Life and Death near the summit of the Belchen (1,414 m above sea level, Black Forest, Germany). While most of the firs up there are healthy some have succumbed to forest dieback, at least that is the common impression. The real causes can be varied so I won’t pin definite fault to any cause.
The Belchen is one of the oldest nature preserves in the Black Forest, already 1949 parts of it were protected after an expansion 1993 it is with 1600 hectares among the largest protected areas in Baden-Württemberg. Several rare birds and alpine plants find here a habitat, in case of the alpine flora we have here relics from the last ice age that today can normally only be found in the Alps.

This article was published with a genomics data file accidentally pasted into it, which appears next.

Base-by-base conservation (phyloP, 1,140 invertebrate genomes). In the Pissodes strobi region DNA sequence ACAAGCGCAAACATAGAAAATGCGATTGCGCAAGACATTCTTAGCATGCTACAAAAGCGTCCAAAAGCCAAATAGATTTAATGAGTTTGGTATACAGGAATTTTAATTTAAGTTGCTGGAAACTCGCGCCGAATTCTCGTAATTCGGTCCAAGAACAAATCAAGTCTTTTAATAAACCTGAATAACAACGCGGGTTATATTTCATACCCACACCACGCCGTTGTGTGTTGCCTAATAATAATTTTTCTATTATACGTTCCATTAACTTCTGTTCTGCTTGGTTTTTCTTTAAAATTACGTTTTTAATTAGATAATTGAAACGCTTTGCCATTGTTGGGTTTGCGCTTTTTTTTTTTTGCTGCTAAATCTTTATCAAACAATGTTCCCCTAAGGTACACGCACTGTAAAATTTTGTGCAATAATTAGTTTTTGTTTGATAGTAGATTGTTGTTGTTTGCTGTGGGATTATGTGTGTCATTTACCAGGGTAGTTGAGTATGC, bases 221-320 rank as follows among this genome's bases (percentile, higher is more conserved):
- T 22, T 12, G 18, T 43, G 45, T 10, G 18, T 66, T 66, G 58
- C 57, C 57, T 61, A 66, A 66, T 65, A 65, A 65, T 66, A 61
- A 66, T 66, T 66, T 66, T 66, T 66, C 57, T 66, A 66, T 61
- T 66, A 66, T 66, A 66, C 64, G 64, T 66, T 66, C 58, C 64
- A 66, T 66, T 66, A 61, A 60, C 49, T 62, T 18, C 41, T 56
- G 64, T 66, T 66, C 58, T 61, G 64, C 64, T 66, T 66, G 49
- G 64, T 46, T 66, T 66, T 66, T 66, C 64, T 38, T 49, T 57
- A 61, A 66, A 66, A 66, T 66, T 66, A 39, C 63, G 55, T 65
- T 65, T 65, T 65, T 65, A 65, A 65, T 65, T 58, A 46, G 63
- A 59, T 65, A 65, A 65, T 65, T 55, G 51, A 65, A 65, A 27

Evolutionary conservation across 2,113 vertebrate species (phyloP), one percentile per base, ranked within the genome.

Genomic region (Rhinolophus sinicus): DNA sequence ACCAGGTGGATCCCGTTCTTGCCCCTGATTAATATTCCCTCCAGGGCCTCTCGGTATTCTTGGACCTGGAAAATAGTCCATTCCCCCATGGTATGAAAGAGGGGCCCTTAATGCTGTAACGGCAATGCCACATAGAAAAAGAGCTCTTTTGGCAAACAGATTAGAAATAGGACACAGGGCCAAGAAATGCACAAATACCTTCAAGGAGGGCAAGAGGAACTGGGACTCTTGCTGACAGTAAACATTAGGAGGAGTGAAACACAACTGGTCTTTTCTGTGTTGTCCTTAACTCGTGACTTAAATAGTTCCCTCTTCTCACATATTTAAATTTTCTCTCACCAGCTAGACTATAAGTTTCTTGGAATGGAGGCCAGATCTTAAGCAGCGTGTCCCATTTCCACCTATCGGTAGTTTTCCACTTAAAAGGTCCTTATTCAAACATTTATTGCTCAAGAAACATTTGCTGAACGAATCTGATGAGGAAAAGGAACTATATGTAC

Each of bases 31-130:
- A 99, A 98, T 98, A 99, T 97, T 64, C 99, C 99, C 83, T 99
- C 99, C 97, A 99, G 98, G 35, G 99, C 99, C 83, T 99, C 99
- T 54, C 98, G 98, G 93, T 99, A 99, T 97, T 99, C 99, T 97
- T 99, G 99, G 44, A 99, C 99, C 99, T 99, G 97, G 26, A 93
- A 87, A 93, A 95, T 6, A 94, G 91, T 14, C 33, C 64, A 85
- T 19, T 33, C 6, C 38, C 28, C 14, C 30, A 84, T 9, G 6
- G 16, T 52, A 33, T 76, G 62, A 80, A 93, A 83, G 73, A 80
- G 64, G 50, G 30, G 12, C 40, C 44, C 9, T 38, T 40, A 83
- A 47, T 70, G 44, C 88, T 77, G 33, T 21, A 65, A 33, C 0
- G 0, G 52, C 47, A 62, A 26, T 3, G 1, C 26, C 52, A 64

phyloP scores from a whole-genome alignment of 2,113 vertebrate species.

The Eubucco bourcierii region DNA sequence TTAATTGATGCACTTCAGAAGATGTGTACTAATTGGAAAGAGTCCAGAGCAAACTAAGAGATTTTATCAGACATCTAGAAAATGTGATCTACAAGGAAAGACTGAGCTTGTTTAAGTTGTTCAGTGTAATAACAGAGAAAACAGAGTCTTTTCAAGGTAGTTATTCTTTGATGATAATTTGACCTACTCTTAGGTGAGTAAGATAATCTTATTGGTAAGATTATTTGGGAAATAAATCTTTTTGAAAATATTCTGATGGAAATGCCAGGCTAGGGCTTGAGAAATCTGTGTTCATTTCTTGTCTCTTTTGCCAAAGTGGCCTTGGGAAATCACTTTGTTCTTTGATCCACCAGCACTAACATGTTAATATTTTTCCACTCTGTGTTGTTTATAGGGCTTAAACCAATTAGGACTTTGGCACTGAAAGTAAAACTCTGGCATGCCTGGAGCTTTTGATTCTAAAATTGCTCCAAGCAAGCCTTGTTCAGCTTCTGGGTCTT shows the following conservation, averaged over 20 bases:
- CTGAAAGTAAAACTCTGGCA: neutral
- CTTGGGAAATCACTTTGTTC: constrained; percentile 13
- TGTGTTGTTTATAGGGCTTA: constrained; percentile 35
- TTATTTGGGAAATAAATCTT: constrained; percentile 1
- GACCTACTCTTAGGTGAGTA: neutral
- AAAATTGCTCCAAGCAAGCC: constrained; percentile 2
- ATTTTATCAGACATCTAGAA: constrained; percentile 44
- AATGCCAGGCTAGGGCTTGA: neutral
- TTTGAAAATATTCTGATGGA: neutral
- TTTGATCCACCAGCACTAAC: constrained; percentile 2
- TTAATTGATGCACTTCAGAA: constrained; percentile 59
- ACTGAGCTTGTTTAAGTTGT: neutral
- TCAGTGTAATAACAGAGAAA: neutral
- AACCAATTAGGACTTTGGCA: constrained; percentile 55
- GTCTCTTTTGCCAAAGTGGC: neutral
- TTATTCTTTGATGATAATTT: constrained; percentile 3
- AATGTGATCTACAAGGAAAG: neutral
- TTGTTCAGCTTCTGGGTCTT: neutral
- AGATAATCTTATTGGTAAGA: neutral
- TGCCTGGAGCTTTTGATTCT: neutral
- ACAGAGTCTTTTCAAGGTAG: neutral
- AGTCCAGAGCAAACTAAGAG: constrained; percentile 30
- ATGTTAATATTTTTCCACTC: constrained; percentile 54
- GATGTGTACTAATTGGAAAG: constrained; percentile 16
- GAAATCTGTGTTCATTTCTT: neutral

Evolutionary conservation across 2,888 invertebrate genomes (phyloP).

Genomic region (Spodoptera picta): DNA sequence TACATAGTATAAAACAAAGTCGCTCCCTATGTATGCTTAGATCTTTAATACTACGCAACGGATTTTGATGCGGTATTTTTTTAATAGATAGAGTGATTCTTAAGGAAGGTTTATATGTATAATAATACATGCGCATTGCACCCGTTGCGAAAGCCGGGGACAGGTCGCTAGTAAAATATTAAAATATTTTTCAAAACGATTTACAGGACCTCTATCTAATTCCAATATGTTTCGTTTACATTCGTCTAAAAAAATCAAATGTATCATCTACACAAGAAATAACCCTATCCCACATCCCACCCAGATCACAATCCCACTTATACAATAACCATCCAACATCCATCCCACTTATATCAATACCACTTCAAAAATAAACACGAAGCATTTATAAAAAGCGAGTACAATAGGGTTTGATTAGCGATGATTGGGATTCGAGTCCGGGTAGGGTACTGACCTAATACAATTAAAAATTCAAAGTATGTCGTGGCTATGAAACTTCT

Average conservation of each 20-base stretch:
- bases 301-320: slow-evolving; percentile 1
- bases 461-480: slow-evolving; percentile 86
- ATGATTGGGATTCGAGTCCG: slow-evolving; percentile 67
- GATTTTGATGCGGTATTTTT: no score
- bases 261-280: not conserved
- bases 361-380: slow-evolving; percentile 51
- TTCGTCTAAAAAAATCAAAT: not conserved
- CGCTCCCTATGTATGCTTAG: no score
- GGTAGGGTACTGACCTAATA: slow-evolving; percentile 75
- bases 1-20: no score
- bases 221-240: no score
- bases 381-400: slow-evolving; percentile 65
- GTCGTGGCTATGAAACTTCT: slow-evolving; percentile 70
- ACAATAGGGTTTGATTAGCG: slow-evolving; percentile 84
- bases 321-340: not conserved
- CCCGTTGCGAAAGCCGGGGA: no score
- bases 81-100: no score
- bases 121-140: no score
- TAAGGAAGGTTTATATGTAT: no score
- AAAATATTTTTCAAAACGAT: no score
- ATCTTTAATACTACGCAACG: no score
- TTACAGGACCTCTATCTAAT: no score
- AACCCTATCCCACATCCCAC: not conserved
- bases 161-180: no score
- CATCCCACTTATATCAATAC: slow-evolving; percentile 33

More than 300,000 people visit this mountain each year to enjoy the nature and on clear days the stunning view that lets you see well into the alps even to the Mont Blanc (an excellent panorama showing this view can be found here )
According to some theories the name of the mountain Belchen is a derivate from the Celtic language (bhel = bright, shimmering) or religion then coming from Bel (or Beli / Belenus – the exact name differs from region to region, tribe to tribe but always meaning the same god), meaning The Shining, after the sun god and how the mountain seems to shine in winter when it is covered in snow.
The other theory is that it comes from the regional dialect (Alemannisch), where it simply means mountain without peak (and bare summit)